The national orchestra has refused to shed light on its deals with a big-spending foundation set up by a Russian-Armenian national.
A freedom of information request by the Times of Malta was turned down by the orchestra on grounds of commercial sensitivity.
Following Russia’s invasion of Ukraine in February, the orchestra’s CEO Sigmund Mifsud downplayed the European Foundation for Support of Culture links with Russia and refused to cut ties with it.
Times of Malta had flagged in 2020 how the foundation, presided over by Russian-Armenian Konstantin Ishkhanov, built strong links of influence among Maltese officials, as part of a €12 million budget to organise music events in Malta and abroad.
The foundation’s registered office used to be based at the Russian Cultural Centre. The centre is one of a sprawling network of 97 offices dotted around the world and run by Rossotrudnichestvo, a cultural exchange agency set up by a Russian presidential decree in 2008.
The European Council on Foreign Relations, a pan-European think tank, had warned how Russian intelligence bodies often work with the agency to increase Russia’s influence in European countries and covertly infiltrate societies there.
Former culture minister José Herrera had put a halt to the orchestra’s collaboration with the foundation in March 2020, after Times of Malta raised questions about the source of the foundation’s funding and its links to Rossotrudnichestvo.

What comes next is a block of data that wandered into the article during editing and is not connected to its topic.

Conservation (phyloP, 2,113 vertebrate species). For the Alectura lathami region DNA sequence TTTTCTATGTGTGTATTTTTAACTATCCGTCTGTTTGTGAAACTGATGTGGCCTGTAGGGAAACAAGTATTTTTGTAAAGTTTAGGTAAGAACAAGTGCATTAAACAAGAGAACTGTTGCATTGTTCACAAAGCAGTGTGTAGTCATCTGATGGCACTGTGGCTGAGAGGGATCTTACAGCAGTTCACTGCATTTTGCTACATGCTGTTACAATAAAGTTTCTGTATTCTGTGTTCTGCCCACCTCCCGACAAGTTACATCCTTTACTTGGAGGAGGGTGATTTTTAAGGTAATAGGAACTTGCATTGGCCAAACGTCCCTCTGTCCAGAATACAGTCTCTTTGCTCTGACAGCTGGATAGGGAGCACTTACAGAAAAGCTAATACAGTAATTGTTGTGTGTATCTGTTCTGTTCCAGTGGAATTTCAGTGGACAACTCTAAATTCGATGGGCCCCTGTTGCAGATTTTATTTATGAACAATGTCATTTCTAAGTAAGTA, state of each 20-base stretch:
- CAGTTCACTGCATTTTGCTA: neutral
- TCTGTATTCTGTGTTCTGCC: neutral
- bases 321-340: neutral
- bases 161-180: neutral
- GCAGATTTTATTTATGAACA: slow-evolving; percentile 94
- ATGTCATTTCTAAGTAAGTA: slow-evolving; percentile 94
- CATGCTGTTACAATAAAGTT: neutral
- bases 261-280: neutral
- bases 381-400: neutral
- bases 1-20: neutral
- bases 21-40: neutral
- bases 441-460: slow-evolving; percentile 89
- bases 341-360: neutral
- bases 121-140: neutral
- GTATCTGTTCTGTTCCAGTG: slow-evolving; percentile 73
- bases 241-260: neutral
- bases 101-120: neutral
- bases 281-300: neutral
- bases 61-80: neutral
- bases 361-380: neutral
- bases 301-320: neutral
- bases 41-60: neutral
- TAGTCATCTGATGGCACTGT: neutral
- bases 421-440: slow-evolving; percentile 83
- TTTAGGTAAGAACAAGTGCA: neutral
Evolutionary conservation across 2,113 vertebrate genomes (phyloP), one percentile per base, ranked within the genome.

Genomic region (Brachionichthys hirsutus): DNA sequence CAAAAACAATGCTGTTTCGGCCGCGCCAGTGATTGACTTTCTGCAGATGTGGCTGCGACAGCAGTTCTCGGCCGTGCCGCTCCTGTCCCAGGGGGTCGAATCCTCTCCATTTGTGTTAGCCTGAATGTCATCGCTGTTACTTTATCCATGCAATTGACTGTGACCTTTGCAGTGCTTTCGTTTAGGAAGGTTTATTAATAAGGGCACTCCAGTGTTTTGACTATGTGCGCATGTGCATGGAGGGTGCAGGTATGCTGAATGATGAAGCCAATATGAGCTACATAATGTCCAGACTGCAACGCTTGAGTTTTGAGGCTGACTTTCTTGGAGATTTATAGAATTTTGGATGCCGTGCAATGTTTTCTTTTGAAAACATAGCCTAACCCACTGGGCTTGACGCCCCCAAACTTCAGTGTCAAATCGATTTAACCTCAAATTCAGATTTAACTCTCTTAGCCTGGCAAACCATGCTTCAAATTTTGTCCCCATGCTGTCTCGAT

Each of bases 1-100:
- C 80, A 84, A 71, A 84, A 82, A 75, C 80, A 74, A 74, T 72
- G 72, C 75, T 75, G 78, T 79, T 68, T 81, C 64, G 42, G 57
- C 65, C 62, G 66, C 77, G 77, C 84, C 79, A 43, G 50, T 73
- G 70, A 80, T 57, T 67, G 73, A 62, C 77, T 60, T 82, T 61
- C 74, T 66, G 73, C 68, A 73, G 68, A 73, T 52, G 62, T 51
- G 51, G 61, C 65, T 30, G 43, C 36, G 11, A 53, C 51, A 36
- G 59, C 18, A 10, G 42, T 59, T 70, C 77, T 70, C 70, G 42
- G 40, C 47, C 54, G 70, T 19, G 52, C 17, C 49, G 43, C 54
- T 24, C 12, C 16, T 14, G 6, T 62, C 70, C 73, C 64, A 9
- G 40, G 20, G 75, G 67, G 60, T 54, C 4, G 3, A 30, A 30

The orchestra has gone on tours of Europe, the US and Moscow funded by the foundation, including a concert at Carnegie Hall in New York
However, seven months later, Herrera gave the orchestra the all-clear to continue working with the foundation.
Herrera’s ministry had said a due diligence report had given the foundation a clean bill of health. The due diligence report was never published, despite a request by Times of Malta to be given a copy.
The orchestra has gone on tours of Europe, the US and Moscow funded by the foundation, including a concert at Carnegie Hall in New York.
Ishkhanov is a graduate of the Gubkin Russian State University of Oil and Gas. He first appeared on the local cultural scene in 2012, after moving to Malta. His generous financial backing of the arts scene was rewarded with an honorary award by the Malta Arts Council for his “exceptional contribution” to culture in Malta.
Meanwhile, Sigmund Mifsud was recently arrested and briefly imprisoned after prosecutors said he tried to cover up a sexual harassment scandal at the orchestra. He denies the charges and has been suspended as the orchestra’s CEO pending the outcome of the court case.